First Android phone unveiled, Ireland will have to wait

23 Sep 2008

Google founders on the T-Mobile G1 video

After months of anticipation, Google’s Android operating system for mobile phones has been released on its first handset, the T-Mobile G1, with touchscreen interface and packed with Google apps such as Street View, as well as the Amazon MP3 store on demand.

The T-Mobile G1 will go on sale in the US on 22 October, reaching the UK in the beginning of November. The rest of Europe will have to wait until early next year, but Ireland is obviously not on T-Mobile’s radar, so we will be looking to our own operators to announce their partnership with Google.

The operating system really aims to capture the growing popularity for instant messaging on the go, with support for Google Talk, Windows Live Messenger, Yahoo! and AIM.

From all appearances, T-Mobile’s handset looks set to give the iPhone a run for its money: where Apple has the iTunes store on demand, Android has Amazon’s MP3 Store at its fingertips, with the ability to search, sample and purchase.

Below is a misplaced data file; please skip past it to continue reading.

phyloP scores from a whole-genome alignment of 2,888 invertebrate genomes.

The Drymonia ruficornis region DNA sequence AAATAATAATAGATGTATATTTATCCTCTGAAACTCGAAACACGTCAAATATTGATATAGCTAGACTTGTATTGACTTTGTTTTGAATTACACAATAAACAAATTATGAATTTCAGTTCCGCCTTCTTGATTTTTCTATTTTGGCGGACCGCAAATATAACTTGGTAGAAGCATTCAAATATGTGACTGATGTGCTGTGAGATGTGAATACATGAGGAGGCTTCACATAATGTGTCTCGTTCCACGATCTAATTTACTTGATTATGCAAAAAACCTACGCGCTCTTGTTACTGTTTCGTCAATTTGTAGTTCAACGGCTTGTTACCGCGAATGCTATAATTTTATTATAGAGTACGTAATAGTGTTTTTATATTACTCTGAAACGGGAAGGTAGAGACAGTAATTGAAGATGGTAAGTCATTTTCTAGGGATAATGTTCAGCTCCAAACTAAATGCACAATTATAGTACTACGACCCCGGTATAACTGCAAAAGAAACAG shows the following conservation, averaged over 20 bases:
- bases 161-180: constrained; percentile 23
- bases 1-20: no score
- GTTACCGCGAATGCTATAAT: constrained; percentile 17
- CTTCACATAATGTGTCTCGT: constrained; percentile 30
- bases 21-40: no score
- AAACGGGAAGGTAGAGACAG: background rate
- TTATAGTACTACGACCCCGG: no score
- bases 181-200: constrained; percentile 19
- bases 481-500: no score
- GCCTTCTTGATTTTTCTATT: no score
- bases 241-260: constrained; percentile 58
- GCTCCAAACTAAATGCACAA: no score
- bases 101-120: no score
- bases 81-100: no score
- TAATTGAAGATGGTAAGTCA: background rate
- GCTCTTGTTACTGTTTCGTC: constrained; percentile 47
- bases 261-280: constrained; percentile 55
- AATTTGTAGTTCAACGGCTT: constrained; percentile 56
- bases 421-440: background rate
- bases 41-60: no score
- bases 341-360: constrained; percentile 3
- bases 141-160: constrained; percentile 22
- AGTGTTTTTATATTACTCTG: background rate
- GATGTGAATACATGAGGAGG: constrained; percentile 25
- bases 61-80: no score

If we look at the strength of Apple’s immensely popular App Store, which houses all manner of widgets that span productivity and fun, Android also has the Android Market with some fairly unique applications including ShopSavvy for mobile comparative shopping and Ecorio which helps people track their carbon footprint.

And what makes it even more of an iPhone killer? Full HTML webpage browsing and one click contextual search! Maybe we’ll fall in love with Android like we did with Apple’s iPhone.

The strength of the mobile phone nowadays lies not with its ability to make calls or even offer compelling voice or texts bundles, but rather in its unique or strong offering when it comes to information streaming and consumption – in other words, the web, where Google is king.

“Increasingly, connectivity does not just mean a phone call but rather access to the world’s information,” said Andy Rubin, senior director of mobile platforms for Google.

“Today’s news signifies an important first step for the Open Handset Alliance: with Android, we’ve opened the mobile web not only for millions of users, but also to mobilise the developer community that understands the next most important platform in the world rests in the palm of our hand.”

Cole Brodman, chief technology and innovation officer for T-Mobile in the US has high hopes: “The T-Mobile G1 is our opportunity in the US to accelerate the mass adoption of the mobile web.”

By Marie Boran

Pictured: the T-Mobile G1, which houses Google’s Android operating system

Google founders on the T-Mobile G1 video